June 17, 2021

Applications of 3D Printing in 4 Major Industries

Image 1: Traditional off-the-shelf FDM 3D printer

Three-dimensional, or 3D printing, is one of the most beneficial technological advancements from the last few decades. It uses 3D models created in a computer to manufacture complex designs. Machines lay thin layers of a pre-selected material to create the design physically.

3D printing is also known as the additive manufacturing process. You can construct incredibly complex designs which may not be possible using traditional methods. Many industries are applying 3D printing solutions to their problems.

In this post, we will take a closer look at 3D printing and its applications in some of the major industries.

Materials Used

There are numerous materials used for this type of manufacturing based on specific product requirements. Metals, polymers, resins, and filaments are the most commonly used raw materials. The precise materials and their composition vary in each product.

Industrial Applications of 3D Printing

Many industries are using 3D printing extensively to improve their products. Some produce prototypes with this novel manufacturing process, while others manufacture parts used in their current products.

The potential applications of this technology are endless. However, due to cost and some other constraints, its usage is still limited. Let’s learn more about these industrial applications and how it is making a difference.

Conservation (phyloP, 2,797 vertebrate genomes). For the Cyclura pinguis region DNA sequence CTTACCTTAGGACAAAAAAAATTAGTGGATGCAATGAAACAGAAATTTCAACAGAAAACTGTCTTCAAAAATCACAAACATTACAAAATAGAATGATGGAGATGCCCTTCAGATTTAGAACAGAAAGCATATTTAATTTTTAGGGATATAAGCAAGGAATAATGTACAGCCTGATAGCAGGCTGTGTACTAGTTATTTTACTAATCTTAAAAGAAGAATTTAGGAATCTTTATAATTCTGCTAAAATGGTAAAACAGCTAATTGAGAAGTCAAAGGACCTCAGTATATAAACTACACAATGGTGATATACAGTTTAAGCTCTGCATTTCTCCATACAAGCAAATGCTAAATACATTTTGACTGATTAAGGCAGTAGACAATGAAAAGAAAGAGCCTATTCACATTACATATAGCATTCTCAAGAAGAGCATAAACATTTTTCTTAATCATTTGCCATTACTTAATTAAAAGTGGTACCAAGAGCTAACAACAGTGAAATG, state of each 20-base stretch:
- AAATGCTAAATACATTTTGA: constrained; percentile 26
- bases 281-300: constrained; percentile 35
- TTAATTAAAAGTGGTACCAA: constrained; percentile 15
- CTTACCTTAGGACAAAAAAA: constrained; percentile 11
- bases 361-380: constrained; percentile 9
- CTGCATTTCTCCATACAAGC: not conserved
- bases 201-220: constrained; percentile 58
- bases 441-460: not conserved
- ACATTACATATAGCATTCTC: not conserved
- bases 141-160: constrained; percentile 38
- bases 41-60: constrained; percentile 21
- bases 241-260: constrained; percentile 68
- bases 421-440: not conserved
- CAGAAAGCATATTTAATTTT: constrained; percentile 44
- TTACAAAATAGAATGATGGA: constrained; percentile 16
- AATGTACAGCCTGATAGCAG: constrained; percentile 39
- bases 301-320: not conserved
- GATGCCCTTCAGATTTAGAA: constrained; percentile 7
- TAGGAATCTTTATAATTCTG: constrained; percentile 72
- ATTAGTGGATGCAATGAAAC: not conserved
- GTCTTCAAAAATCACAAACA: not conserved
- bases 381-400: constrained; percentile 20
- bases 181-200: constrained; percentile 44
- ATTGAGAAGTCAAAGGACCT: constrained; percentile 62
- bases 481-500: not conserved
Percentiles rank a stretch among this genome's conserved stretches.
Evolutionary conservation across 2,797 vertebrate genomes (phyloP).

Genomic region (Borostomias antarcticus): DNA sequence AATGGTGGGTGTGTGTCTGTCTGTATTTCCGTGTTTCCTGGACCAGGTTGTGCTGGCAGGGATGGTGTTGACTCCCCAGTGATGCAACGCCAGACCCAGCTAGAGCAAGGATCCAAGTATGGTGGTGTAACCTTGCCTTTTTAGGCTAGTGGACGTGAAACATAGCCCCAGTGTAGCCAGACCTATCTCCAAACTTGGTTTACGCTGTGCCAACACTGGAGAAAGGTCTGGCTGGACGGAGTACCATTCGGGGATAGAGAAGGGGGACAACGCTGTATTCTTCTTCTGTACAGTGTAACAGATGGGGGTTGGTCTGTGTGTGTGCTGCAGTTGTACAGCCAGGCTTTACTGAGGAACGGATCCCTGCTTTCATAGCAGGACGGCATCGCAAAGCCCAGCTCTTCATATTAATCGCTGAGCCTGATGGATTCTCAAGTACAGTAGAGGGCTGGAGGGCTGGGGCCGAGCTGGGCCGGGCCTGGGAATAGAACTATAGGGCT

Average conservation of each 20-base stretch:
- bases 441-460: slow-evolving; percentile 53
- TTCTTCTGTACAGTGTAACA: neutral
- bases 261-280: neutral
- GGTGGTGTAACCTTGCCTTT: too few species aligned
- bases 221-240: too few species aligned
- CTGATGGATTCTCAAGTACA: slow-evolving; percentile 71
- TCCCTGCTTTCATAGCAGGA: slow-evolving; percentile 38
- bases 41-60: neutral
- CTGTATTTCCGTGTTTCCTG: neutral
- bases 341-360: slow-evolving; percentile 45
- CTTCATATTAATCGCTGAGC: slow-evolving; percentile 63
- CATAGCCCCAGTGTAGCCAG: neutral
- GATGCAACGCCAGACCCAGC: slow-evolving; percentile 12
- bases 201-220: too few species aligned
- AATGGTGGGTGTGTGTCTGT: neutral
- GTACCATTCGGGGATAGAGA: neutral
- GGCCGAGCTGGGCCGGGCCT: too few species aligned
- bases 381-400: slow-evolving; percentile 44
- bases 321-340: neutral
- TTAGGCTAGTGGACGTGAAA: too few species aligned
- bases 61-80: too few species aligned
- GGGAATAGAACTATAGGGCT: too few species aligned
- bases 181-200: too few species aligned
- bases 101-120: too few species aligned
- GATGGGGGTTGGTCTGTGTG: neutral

1. Aerospace Industry

The aerospace industry employs the most modern techniques in its product design to achieve maximum benefit. The main aim is to reduce fuel consumption and increase the speed of aircraft. 3D printing is a crucial part of some of the industrial processes. The 3D printed parts generally require less volume as well.

Example from the Industry
Ariane 6 is an underdevelopment rocket launching system developed for European Space Agency (ESA) by Airbus Group and Safran. One of the critical components for the launch is an injector head, as it’s a fundamental element in the propulsion module, which forces the fuel mixture into the combustion chamber.

Traditionally, there are dozens to hundreds of small parts that are put together. 3D printing helps create the device in a single piece with a nickel-based alloy. The additive manufacturing technique reduces three months of production time to 35 hours and lowers the cost by 50%.

2. Automotive Industry